That what I thought too but now I’m wondering if it’s not deeper than that and if the problem is not modernity as a whole. It brought us so much yet when I look around me I see drained people barely able to find the will to move forward. It’s like massive burnout or something… Rich (old) people don’t realize it yet but they will eventually.

Ageing populations in the developed countries for me is one of the main reasons of the descending trend of the inflation rate on these countries.

There some mainstream economic theories about the people life cycles and their consumption/savings way of living. Simply put, the young people consumes and put a part of their income for retirement. When they retire they mainly consume.

Japan is a case study about “free money” and low inflation rate for decades. Even the recent Abenomics with aggressive ease monetary policy and fiscal policy didn’t manage to put Japan in sustainable 2% inflation rate.

There is some concern that Europe and US are next in the “Japanization” economy.

Japan entered in a liquidity trap, they even asked for help from the economist Paul Krugman (Economics Nobel Prize).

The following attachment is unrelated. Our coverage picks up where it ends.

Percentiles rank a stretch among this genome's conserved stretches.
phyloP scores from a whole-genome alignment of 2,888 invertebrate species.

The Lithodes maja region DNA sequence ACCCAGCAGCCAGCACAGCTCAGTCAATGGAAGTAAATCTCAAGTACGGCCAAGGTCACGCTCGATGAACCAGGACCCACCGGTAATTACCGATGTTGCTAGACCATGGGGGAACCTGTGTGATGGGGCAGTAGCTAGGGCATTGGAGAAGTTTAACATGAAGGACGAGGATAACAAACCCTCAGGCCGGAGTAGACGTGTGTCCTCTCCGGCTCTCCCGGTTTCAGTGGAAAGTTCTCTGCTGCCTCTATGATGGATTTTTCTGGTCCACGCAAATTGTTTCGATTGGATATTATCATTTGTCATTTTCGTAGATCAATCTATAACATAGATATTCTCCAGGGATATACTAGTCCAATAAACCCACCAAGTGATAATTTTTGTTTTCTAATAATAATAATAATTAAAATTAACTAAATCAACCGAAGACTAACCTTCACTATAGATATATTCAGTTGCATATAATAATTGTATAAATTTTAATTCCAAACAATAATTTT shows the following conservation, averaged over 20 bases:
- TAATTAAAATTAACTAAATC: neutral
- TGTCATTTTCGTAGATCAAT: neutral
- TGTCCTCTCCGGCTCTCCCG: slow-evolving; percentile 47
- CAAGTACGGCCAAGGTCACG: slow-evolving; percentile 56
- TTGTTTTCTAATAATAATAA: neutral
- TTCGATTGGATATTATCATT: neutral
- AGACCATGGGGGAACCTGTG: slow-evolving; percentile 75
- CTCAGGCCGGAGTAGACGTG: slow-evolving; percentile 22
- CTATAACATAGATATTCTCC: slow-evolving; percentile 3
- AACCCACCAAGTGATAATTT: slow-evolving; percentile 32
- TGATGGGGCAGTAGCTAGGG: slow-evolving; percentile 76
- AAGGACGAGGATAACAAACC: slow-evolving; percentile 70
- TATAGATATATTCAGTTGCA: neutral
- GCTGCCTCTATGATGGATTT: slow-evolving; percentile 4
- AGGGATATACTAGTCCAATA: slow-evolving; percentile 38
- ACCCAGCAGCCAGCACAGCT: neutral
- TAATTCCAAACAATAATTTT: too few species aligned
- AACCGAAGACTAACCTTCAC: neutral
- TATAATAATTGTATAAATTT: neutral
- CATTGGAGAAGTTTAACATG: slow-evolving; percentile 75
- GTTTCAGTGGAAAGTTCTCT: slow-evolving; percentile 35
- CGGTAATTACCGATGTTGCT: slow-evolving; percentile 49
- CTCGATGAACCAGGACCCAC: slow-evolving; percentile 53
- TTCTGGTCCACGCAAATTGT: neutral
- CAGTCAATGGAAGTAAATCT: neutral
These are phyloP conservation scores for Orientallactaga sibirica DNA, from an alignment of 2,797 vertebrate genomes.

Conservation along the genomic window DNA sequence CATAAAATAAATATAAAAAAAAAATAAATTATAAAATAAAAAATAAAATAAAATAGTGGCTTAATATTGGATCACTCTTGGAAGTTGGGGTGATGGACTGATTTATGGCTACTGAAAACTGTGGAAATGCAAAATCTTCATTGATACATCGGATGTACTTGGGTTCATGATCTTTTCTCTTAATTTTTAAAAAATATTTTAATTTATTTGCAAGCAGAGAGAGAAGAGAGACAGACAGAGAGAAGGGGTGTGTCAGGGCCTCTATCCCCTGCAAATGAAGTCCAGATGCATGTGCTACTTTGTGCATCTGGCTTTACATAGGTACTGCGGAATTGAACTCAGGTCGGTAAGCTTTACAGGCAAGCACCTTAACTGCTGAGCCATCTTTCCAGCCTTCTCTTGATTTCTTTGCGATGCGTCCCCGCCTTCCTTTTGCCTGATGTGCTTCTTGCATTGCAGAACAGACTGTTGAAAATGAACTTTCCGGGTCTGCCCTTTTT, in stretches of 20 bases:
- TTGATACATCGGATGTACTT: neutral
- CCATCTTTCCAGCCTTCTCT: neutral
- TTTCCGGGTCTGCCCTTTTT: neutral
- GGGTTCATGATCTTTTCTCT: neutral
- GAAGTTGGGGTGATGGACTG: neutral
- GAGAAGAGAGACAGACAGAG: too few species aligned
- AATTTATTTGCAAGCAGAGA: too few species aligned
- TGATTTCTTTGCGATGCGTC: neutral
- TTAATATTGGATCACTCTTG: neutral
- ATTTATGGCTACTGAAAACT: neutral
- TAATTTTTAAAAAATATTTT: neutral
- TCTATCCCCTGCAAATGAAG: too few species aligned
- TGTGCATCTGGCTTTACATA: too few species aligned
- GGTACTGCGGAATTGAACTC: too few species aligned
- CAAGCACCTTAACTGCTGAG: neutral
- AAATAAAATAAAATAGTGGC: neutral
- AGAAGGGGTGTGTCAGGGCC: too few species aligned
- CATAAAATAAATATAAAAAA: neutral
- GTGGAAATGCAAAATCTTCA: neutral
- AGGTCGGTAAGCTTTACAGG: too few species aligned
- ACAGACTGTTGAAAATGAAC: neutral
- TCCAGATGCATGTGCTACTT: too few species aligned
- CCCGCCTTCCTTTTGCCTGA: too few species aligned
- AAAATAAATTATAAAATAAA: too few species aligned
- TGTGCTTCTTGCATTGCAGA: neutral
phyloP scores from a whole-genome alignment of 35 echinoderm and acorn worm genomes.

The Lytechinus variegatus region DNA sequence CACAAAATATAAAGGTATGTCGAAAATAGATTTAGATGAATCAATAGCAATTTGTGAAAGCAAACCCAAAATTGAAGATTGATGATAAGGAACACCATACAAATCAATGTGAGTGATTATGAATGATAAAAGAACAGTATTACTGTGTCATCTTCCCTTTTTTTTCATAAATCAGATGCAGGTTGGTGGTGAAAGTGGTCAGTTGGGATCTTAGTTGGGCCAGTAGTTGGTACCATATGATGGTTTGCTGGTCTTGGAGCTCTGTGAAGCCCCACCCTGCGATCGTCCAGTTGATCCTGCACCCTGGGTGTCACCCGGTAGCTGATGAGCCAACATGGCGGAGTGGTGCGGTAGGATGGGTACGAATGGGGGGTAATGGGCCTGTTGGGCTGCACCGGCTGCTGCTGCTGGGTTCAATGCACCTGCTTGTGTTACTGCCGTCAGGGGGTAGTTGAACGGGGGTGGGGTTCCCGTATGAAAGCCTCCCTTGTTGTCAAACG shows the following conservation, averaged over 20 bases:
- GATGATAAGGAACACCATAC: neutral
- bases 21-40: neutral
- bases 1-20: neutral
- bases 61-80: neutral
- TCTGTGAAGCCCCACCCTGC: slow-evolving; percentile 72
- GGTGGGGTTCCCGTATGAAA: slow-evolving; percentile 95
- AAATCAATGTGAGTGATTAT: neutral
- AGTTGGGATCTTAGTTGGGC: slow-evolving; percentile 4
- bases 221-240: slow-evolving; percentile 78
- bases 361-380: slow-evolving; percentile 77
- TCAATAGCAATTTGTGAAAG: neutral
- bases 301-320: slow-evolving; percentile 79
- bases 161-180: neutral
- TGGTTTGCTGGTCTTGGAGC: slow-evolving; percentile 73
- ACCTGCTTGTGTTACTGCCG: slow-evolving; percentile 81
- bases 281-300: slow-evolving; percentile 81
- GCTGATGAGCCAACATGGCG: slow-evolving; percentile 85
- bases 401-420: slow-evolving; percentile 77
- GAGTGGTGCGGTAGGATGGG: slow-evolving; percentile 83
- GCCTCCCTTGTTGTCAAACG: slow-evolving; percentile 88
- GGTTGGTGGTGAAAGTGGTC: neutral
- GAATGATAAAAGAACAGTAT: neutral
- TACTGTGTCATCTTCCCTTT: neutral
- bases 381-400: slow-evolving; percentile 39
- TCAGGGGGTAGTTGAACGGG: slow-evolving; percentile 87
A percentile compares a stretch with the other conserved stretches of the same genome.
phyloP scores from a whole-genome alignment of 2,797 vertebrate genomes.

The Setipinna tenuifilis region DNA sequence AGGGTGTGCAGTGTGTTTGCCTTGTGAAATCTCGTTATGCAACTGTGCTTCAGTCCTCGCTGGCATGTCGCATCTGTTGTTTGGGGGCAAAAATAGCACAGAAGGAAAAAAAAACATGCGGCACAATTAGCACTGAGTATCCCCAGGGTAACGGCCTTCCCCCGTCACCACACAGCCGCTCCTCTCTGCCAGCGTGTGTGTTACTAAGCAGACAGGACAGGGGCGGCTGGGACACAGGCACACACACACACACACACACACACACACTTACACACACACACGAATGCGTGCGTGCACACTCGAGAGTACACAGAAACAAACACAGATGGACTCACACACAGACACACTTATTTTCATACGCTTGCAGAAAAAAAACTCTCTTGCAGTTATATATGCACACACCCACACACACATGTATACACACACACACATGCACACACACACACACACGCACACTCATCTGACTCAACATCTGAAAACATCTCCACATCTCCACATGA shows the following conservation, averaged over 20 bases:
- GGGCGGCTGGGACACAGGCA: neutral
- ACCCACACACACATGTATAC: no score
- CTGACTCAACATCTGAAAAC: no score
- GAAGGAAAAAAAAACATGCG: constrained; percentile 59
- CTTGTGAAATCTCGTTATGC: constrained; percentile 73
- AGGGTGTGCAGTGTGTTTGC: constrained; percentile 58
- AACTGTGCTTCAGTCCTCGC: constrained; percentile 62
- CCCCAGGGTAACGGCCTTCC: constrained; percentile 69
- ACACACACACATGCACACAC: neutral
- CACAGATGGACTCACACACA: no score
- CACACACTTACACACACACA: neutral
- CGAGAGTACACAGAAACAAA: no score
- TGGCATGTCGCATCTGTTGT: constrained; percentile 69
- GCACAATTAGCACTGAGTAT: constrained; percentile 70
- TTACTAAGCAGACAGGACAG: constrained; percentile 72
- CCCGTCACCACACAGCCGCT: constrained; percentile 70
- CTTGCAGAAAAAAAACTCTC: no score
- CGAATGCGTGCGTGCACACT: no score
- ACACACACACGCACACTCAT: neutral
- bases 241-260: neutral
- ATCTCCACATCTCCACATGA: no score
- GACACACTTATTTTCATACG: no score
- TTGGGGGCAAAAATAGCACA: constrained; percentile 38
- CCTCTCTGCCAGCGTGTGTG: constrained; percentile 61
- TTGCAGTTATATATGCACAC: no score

If you want to know more about the “Japanization”, liquidity traps, monetary policy (Monetary Economics), an excellent documentary based on work of Richard Werner, an economist that is the father of Quantitative Easing (QE), adopted in Japan, and later adopted also in US by the Fed, in Euro Area by the ECB and in UK by BoE, besides other Central Banks:

And I’m a critic about the way is calculated the inflation rate. For me, “free money” is not going mainly to the real economy as it was in the past, for me, the inflation is on the financial markets (stocks and cryptos mainly).

Last years, sounds familiar with and pre-global financial crisis periods, lots of “free money”, extreme low interest rates, and exponential growth in the financial asset prices (also on some real estate asset prices).

Thank for the reply, @RLX.
I’m gonna watch that documentary right after this reply.